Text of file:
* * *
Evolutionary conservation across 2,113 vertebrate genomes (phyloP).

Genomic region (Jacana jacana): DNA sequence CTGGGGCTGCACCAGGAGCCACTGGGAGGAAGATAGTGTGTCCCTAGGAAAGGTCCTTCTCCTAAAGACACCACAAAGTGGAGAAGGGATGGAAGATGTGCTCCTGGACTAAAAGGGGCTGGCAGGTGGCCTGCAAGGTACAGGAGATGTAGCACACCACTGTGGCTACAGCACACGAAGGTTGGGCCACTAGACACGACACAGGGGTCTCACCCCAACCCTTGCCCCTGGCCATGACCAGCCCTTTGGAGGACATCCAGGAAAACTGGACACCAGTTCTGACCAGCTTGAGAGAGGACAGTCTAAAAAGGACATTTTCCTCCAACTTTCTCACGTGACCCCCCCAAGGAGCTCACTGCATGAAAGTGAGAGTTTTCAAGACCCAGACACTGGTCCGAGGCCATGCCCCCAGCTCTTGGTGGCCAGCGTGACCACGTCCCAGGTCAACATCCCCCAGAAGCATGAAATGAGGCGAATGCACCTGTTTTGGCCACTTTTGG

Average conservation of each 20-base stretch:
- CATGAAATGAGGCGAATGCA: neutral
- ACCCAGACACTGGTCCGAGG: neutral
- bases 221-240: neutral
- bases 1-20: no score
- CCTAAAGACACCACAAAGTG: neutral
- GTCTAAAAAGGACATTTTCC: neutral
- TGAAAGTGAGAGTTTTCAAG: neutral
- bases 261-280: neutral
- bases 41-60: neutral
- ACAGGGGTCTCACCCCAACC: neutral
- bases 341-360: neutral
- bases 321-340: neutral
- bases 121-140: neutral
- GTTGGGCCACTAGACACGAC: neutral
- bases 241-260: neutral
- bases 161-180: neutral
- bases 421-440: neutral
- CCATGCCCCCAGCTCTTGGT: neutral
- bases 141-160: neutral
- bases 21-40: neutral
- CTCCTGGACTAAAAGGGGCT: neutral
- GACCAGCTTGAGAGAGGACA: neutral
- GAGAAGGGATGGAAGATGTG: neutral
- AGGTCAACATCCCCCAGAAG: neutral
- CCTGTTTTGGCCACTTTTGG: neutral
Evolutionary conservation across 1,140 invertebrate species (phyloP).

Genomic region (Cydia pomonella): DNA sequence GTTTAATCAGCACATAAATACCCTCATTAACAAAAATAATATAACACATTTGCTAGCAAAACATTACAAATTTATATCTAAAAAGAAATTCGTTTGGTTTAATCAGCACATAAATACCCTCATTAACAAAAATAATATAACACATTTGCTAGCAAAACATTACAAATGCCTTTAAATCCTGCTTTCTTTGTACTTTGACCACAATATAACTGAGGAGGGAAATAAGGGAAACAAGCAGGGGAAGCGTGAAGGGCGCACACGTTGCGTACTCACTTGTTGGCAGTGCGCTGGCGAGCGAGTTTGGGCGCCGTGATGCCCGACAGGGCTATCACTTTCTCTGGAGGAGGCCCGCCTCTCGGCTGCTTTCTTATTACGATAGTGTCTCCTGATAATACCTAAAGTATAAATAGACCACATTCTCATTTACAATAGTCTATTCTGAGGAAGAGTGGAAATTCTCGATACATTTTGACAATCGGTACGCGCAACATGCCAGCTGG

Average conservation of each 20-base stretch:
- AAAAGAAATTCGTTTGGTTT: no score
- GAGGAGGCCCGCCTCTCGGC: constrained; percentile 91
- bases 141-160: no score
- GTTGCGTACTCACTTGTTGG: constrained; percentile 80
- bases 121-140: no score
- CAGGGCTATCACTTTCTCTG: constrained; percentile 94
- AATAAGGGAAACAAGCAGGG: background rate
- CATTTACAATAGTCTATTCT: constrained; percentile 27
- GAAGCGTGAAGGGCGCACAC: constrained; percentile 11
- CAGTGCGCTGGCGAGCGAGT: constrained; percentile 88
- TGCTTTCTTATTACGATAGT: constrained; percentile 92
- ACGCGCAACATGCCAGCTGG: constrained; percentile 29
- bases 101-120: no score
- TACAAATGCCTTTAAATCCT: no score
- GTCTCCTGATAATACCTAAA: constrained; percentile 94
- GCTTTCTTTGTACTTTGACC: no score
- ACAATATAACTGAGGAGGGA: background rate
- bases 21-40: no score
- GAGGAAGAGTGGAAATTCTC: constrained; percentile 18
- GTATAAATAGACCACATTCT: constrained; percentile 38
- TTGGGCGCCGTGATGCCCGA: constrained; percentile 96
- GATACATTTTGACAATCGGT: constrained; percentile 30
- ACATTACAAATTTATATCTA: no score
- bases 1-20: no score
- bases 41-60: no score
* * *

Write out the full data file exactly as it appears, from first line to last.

Evolutionary conservation across 2,113 vertebrate genomes (phyloP).

Genomic region (Jacana jacana): DNA sequence CTGGGGCTGCACCAGGAGCCACTGGGAGGAAGATAGTGTGTCCCTAGGAAAGGTCCTTCTCCTAAAGACACCACAAAGTGGAGAAGGGATGGAAGATGTGCTCCTGGACTAAAAGGGGCTGGCAGGTGGCCTGCAAGGTACAGGAGATGTAGCACACCACTGTGGCTACAGCACACGAAGGTTGGGCCACTAGACACGACACAGGGGTCTCACCCCAACCCTTGCCCCTGGCCATGACCAGCCCTTTGGAGGACATCCAGGAAAACTGGACACCAGTTCTGACCAGCTTGAGAGAGGACAGTCTAAAAAGGACATTTTCCTCCAACTTTCTCACGTGACCCCCCCAAGGAGCTCACTGCATGAAAGTGAGAGTTTTCAAGACCCAGACACTGGTCCGAGGCCATGCCCCCAGCTCTTGGTGGCCAGCGTGACCACGTCCCAGGTCAACATCCCCCAGAAGCATGAAATGAGGCGAATGCACCTGTTTTGGCCACTTTTGG

Average conservation of each 20-base stretch:
- CATGAAATGAGGCGAATGCA: neutral
- ACCCAGACACTGGTCCGAGG: neutral
- bases 221-240: neutral
- bases 1-20: no score
- CCTAAAGACACCACAAAGTG: neutral
- GTCTAAAAAGGACATTTTCC: neutral
- TGAAAGTGAGAGTTTTCAAG: neutral
- bases 261-280: neutral
- bases 41-60: neutral
- ACAGGGGTCTCACCCCAACC: neutral
- bases 341-360: neutral
- bases 321-340: neutral
- bases 121-140: neutral
- GTTGGGCCACTAGACACGAC: neutral
- bases 241-260: neutral
- bases 161-180: neutral
- bases 421-440: neutral
- CCATGCCCCCAGCTCTTGGT: neutral
- bases 141-160: neutral
- bases 21-40: neutral
- CTCCTGGACTAAAAGGGGCT: neutral
- GACCAGCTTGAGAGAGGACA: neutral
- GAGAAGGGATGGAAGATGTG: neutral
- AGGTCAACATCCCCCAGAAG: neutral
- CCTGTTTTGGCCACTTTTGG: neutral
Evolutionary conservation across 1,140 invertebrate species (phyloP).

Genomic region (Cydia pomonella): DNA sequence GTTTAATCAGCACATAAATACCCTCATTAACAAAAATAATATAACACATTTGCTAGCAAAACATTACAAATTTATATCTAAAAAGAAATTCGTTTGGTTTAATCAGCACATAAATACCCTCATTAACAAAAATAATATAACACATTTGCTAGCAAAACATTACAAATGCCTTTAAATCCTGCTTTCTTTGTACTTTGACCACAATATAACTGAGGAGGGAAATAAGGGAAACAAGCAGGGGAAGCGTGAAGGGCGCACACGTTGCGTACTCACTTGTTGGCAGTGCGCTGGCGAGCGAGTTTGGGCGCCGTGATGCCCGACAGGGCTATCACTTTCTCTGGAGGAGGCCCGCCTCTCGGCTGCTTTCTTATTACGATAGTGTCTCCTGATAATACCTAAAGTATAAATAGACCACATTCTCATTTACAATAGTCTATTCTGAGGAAGAGTGGAAATTCTCGATACATTTTGACAATCGGTACGCGCAACATGCCAGCTGG

Average conservation of each 20-base stretch:
- AAAAGAAATTCGTTTGGTTT: no score
- GAGGAGGCCCGCCTCTCGGC: constrained; percentile 91
- bases 141-160: no score
- GTTGCGTACTCACTTGTTGG: constrained; percentile 80
- bases 121-140: no score
- CAGGGCTATCACTTTCTCTG: constrained; percentile 94
- AATAAGGGAAACAAGCAGGG: background rate
- CATTTACAATAGTCTATTCT: constrained; percentile 27
- GAAGCGTGAAGGGCGCACAC: constrained; percentile 11
- CAGTGCGCTGGCGAGCGAGT: constrained; percentile 88
- TGCTTTCTTATTACGATAGT: constrained; percentile 92
- ACGCGCAACATGCCAGCTGG: constrained; percentile 29
- bases 101-120: no score
- TACAAATGCCTTTAAATCCT: no score
- GTCTCCTGATAATACCTAAA: constrained; percentile 94
- GCTTTCTTTGTACTTTGACC: no score
- ACAATATAACTGAGGAGGGA: background rate
- bases 21-40: no score
- GAGGAAGAGTGGAAATTCTC: constrained; percentile 18
- GTATAAATAGACCACATTCT: constrained; percentile 38
- TTGGGCGCCGTGATGCCCGA: constrained; percentile 96
- GATACATTTTGACAATCGGT: constrained; percentile 30
- ACATTACAAATTTATATCTA: no score
- bases 1-20: no score
- bases 41-60: no score